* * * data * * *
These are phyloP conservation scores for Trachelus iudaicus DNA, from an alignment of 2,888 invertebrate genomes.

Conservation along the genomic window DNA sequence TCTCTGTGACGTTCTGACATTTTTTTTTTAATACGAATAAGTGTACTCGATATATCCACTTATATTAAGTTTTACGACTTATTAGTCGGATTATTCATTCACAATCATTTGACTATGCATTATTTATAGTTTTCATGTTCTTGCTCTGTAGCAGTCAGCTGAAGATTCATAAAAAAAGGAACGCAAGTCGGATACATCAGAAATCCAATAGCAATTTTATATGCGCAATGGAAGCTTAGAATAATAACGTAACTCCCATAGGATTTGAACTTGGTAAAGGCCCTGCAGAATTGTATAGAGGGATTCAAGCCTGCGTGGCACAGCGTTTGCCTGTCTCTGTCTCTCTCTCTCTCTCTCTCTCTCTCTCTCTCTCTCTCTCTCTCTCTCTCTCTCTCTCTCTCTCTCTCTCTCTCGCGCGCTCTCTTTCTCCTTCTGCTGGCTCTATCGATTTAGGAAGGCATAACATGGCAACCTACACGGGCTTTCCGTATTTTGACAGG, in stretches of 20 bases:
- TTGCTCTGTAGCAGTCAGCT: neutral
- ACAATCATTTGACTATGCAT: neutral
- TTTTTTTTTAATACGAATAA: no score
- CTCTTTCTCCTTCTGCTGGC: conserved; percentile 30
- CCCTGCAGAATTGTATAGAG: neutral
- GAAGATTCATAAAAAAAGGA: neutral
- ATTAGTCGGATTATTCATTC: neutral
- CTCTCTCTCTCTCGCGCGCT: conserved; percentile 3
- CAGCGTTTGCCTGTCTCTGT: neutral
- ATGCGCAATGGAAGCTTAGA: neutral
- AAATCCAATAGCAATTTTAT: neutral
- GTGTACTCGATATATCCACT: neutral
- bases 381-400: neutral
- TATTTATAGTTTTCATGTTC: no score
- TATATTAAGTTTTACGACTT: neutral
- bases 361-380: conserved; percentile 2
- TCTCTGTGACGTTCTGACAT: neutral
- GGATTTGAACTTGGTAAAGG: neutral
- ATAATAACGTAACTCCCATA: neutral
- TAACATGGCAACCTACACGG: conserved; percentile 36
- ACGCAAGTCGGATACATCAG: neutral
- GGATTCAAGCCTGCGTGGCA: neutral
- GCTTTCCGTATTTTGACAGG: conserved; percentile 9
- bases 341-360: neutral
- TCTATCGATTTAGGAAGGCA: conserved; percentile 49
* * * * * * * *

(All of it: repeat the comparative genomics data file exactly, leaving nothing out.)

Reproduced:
These are phyloP conservation scores for Trachelus iudaicus DNA, from an alignment of 2,888 invertebrate genomes.

Conservation along the genomic window DNA sequence TCTCTGTGACGTTCTGACATTTTTTTTTTAATACGAATAAGTGTACTCGATATATCCACTTATATTAAGTTTTACGACTTATTAGTCGGATTATTCATTCACAATCATTTGACTATGCATTATTTATAGTTTTCATGTTCTTGCTCTGTAGCAGTCAGCTGAAGATTCATAAAAAAAGGAACGCAAGTCGGATACATCAGAAATCCAATAGCAATTTTATATGCGCAATGGAAGCTTAGAATAATAACGTAACTCCCATAGGATTTGAACTTGGTAAAGGCCCTGCAGAATTGTATAGAGGGATTCAAGCCTGCGTGGCACAGCGTTTGCCTGTCTCTGTCTCTCTCTCTCTCTCTCTCTCTCTCTCTCTCTCTCTCTCTCTCTCTCTCTCTCTCTCTCTCTCTCTCTCTCTCGCGCGCTCTCTTTCTCCTTCTGCTGGCTCTATCGATTTAGGAAGGCATAACATGGCAACCTACACGGGCTTTCCGTATTTTGACAGG, in stretches of 20 bases:
- TTGCTCTGTAGCAGTCAGCT: neutral
- ACAATCATTTGACTATGCAT: neutral
- TTTTTTTTTAATACGAATAA: no score
- CTCTTTCTCCTTCTGCTGGC: conserved; percentile 30
- CCCTGCAGAATTGTATAGAG: neutral
- GAAGATTCATAAAAAAAGGA: neutral
- ATTAGTCGGATTATTCATTC: neutral
- CTCTCTCTCTCTCGCGCGCT: conserved; percentile 3
- CAGCGTTTGCCTGTCTCTGT: neutral
- ATGCGCAATGGAAGCTTAGA: neutral
- AAATCCAATAGCAATTTTAT: neutral
- GTGTACTCGATATATCCACT: neutral
- bases 381-400: neutral
- TATTTATAGTTTTCATGTTC: no score
- TATATTAAGTTTTACGACTT: neutral
- bases 361-380: conserved; percentile 2
- TCTCTGTGACGTTCTGACAT: neutral
- GGATTTGAACTTGGTAAAGG: neutral
- ATAATAACGTAACTCCCATA: neutral
- TAACATGGCAACCTACACGG: conserved; percentile 36
- ACGCAAGTCGGATACATCAG: neutral
- GGATTCAAGCCTGCGTGGCA: neutral
- GCTTTCCGTATTTTGACAGG: conserved; percentile 9
- bases 341-360: neutral
- TCTATCGATTTAGGAAGGCA: conserved; percentile 49